You can take the Japanese-shot footage out of the Power Rangers, but can you take out the absurd goofiness inherent in the concept? Well, let’s see what happens when you try. Darren reviews.
Any film student worth their salt knows the Hero’s Journey. The supposed universal tale, that all western storytelling is based. Rather like a checklist, this idea has stages that the majority of western media follows, ticking the stages off almost by rote. It seems that a lot of the time it’s unintentional but by following it, while it does not automatically make your movie good, you will find it generally is going to hold the audience’s attention. The original tales are the classic myths; Odysseus, Perseus and Achilles. Nothing follows this mythic structure better than our own modern day gods and demi-gods, the superheroes.
Power Rangers tells the story of five teenagers (sans attitude) who find five mystic coins. This allows them to wake up, physically stronger than ever before. After leaping impossible distances and surviving a car crash with no memory of how, they find a buried alien spaceship. With the help of Alpha, the ships robot, and Zordon, a dead ex-ranger himself, it is up to our gang of newly minted heroes to prepare for war and help protect the earth from the destructive Rita Repulsa.
From my intro I think you know what you are in for with this kind of film. It’s your standard wish fulfilment story. It’s functional with some decent action, mediocre special effects and hammy acting from the scenery eating villain. The pacing is off though, ironically fitting its run time more like a television show than a feature length presentation. It’s everything you’d expect a Rangers movie to have. I will admit to squealing with surprisingly childlike glee when the theme song was played.
If you like the standard superhero fare that has become so required for the cinema these days, then you could do a lot worse. Why I find it interesting though is in the ways that it subverts or, more often, just plain messes up.
The character list draws from various walks of life. While the characters themselves aren’t always the most engaging, their backgrounds and stories are, reaching a wide audience in youth that needs to be catered for. Out of the main characters three are women, one of whom is the bad guy and isn’t the typical feminine type of villain you have come to expect. Two are POC and another is a visible LGBT character. One character is autistic, being portrayed both heroically and sensitively and, finally, there is no forced romance. In many ways all of this is a win; in others it’s sad that it has taken this long to get it. If this movie was a bigger success or just better marketed I could already see some of the outrage for it. Rangers is(as much as I hate the word) a millennial movie. Diverse, haphazard and not quite sure how it’s going to fit in.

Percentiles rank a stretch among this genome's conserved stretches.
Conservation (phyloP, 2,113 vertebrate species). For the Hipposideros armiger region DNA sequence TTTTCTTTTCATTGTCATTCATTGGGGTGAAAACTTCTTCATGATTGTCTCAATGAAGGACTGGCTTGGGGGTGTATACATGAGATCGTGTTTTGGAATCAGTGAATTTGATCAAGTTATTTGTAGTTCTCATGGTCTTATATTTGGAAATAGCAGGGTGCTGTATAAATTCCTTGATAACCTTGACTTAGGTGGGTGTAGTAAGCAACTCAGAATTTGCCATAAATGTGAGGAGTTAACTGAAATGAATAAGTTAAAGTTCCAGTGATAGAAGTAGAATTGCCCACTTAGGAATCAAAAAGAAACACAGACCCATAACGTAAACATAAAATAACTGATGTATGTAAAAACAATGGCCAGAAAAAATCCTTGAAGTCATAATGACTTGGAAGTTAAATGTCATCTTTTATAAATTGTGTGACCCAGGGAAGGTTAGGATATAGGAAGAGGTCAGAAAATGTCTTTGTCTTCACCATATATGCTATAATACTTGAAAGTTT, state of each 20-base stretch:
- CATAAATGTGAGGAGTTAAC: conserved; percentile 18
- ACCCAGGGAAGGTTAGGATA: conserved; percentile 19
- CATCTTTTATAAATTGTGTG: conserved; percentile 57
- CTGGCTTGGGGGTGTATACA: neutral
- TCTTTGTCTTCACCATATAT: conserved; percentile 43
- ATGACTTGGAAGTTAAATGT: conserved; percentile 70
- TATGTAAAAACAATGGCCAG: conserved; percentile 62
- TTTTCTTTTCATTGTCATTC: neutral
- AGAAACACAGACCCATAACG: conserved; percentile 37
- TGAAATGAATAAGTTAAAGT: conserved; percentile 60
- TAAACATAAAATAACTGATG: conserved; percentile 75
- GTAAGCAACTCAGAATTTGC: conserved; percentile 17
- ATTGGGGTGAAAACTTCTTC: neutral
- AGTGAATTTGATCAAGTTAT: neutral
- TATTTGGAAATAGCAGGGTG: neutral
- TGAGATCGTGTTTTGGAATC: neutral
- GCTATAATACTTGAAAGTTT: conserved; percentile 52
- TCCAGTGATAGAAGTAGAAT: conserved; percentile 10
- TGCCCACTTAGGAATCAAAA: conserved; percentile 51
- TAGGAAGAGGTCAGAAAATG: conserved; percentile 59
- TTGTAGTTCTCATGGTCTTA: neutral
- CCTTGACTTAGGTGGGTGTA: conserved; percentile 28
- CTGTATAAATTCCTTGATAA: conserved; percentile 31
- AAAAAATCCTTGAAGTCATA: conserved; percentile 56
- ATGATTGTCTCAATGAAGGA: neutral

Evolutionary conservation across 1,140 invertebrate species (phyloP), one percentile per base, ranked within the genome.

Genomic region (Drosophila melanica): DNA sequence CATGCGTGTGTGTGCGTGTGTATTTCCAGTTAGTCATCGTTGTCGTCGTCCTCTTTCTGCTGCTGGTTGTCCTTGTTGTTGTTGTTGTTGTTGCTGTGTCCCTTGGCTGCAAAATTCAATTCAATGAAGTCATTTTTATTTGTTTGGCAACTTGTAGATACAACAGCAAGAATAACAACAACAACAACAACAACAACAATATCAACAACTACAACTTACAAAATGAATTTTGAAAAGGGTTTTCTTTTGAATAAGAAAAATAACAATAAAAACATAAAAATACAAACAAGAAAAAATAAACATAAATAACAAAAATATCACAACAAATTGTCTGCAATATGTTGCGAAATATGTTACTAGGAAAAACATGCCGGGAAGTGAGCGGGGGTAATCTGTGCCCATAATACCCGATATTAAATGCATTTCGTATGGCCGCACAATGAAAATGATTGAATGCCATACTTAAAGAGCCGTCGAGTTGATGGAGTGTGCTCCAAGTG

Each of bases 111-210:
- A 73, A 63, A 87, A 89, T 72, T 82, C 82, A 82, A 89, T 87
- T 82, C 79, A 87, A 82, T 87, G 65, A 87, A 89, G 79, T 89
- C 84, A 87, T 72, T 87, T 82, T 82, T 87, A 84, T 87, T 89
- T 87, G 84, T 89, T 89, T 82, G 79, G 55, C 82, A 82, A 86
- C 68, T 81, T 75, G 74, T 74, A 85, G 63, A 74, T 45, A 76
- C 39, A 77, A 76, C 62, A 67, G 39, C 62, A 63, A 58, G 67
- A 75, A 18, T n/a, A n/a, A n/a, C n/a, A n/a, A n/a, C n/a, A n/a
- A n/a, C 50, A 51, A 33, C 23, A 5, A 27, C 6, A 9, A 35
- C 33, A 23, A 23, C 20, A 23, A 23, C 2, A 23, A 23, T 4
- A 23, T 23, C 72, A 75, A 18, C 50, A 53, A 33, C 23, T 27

While I feel like it gets all of this right the major misstep it makes is such a common one: it gets its own main character wrong. Jason is shown as our lead; the typical white guy protagonist. He’s a social pariah for some reason, he is seemingly charming and he’s struggling to come to terms with the world he lives in. However, like Kurt Russell in Big Trouble in Little China, the story isn’t about him. It’s about Billy, a shy autistic Black nerd who has recently lost his father. Unable to express, or at times, understand emotions, he is clearly our lead. From everything to the inciting incident that marks the end of the first act, to the return with the elixir in the final 20 mins, Billy is our protagonist.
Watching this formed a sort of cognitive dissonance as I tried to reconcile the two halves of my brain. One, telling me everything I know about films and stories. The other, a movie focusing on Jason, meant trying to separate him from the rest and attempting to grant him some unearned mantle of leadership.
Despite what the movie tries to show, it is clear who the main character is and if only they had of followed through we would have had such a stronger structure. Just because in the show the Blue Ranger wasn’t the leader does not mean that Billy isn’t the obvious choice. What sounds more interesting to you: a guy who has been sent to detention for a prank and now must become a superhero? Or a young intelligent man with no social peers, desperately trying to connect with people but finding himself unable to do so? Wanting to express the grief he feels for his father while trying to keep his new family together against outside forces because it is the only time he has been happy? I know which I’d rather have.
If you want to relive a misspent 90’s childhood or if you want to see a movie that is at least trying to be more than the sum of its parts, one that at least acknowledges different points of view, then I’d say give this one a shot. It’s not as bad as others I could name.